Nevada governor’s loss sets up closely watched November contest
June 10, 2010
LAS VEGAS (AP) – The primary defeat of Nevada Gov. Jim Gibbons ushers the end of a political career that became overshadowed by embarrassing missteps, personal turmoil and random circumstance.
His early departure also sets up what will be among the most watched and contested races this fall between two seasoned politicians vying to occupy the Governor’s Mansion in Carson City.
Gibbons, 65, a former combat pilot who served in both Vietnam and the first Gulf War, became the first incumbent governor in state history to lose a nominating election. He was defeated Tuesday by Brian Sandoval, 46, a former federal judge, state assemblyman, Nevada Gaming Commission and attorney general.
The lifetime appointment to the bench that Sandoval left in September was made possible by U.S. Sen. Harry Reid, D-Nev., who recommended him for the post. Now Sandoval will take on Reid’s son, Rory Reid, chairman of the powerful Clark County Commission who easily won Tuesday’s Democratic gubernatorial primary.
Sandoval quickly amassed a six-figure campaign war chest, and reported raising about $1.8 million total so far with $575,000 to launch the general election phase. Reid, who has been campaigning for more than a year, reported $4.4 million total, with $2.8 million on hand.
For Gibbons, the slide to the end of a two-decade political career that included 10 years in Congress began even before he was sworn in four years ago, when he was accused by a Las Vegas cocktail waitress of assault in a parking garage. No criminal charges were filed, but a civil lawsuit remains pending.
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He also faced corruption allegations when he was accused of improperly receiving gifts from a software company that received military contracts while he was in Congress. Gibbons was cleared by the Justice Department in the case that included fabricated e-mails, but Gibbons suffered the consequences of months of negative headlines.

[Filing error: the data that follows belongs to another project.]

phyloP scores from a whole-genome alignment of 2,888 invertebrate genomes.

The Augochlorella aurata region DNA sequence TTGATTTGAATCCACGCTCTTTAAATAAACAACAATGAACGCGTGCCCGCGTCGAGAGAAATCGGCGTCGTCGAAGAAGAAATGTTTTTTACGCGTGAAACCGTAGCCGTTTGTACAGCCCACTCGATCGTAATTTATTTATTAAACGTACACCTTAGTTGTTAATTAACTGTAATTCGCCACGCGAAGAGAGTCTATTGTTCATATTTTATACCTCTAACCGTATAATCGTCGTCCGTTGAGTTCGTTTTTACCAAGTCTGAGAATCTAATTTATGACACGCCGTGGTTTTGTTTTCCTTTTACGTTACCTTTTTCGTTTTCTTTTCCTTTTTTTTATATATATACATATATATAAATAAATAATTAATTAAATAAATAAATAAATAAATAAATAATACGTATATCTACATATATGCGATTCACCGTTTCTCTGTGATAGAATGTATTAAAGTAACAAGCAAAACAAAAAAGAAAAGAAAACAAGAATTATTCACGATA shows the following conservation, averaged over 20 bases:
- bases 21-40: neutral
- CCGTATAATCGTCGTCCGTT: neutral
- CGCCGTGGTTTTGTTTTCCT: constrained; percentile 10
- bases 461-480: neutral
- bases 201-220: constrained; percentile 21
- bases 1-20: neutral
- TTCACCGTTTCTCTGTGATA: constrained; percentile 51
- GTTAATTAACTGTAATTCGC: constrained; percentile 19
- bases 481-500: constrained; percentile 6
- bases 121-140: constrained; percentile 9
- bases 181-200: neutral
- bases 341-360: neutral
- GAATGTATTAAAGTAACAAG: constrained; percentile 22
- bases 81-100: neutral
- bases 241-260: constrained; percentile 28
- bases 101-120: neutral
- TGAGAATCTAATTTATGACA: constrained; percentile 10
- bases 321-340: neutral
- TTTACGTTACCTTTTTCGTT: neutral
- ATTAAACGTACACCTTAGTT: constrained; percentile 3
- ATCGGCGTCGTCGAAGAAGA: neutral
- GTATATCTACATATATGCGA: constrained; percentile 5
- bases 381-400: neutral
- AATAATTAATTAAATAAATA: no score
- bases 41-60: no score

Midterm he filed for divorce from his wife of 22 years, claiming incompatibility. She accused him of affairs with a former Playboy model and the wife of a Reno doctor whom he admitted exchanging more than 800 text messages with on his state cell phone. The women and Gibbons denied the first lady’s accusations of infidelities.
He could never shake the publicity of his personal life.
“If timing is everything in politics, Gibbons came up short,” said Eric Herzik, political scientist at the University of Nevada, Reno.
“It’s not one thing. People will say, ‘I don’t care about the divorce. I don’t care about his texting.’
“It’s not like one of these items tipped the scale, but the composite was, what’s going on with this guy?” he said.
Gibbons said he will support Sandoval in the general election, and pledged a smooth transition in November regardless of the victor.
The next governor will face a bleak budget outlook, with some officials projecting a $3 billion shortfall when lawmakers convene in 2011. Nevada’s unemployment rate hit a record 13.7 percent in April, and the state leads the nation in foreclosures and bankruptcies.
“We know the real work lies ahead,” Sandoval told supporters Tuesday night.
He has the support of Gibbons’ predecessor, former Republican Gov. Kenny Guinn, who pushed through an $800 million tax package in 2003.
“It’s time for us to reflect on what we can all do together to help Nevada,” Guinn said, saying Sandoval will bring together Republicans, Democrats and independent voters.
The race against Reid, he said, “will be tough.”
Reid, meanwhile, wasted no time trying to paint Sandoval as a continuation of Gibbons administration policies.
Sandoval, he said, “is only proposing more of the same Jim Gibbons-style leadership, including devastating cuts to education,” Reid said Wednesday.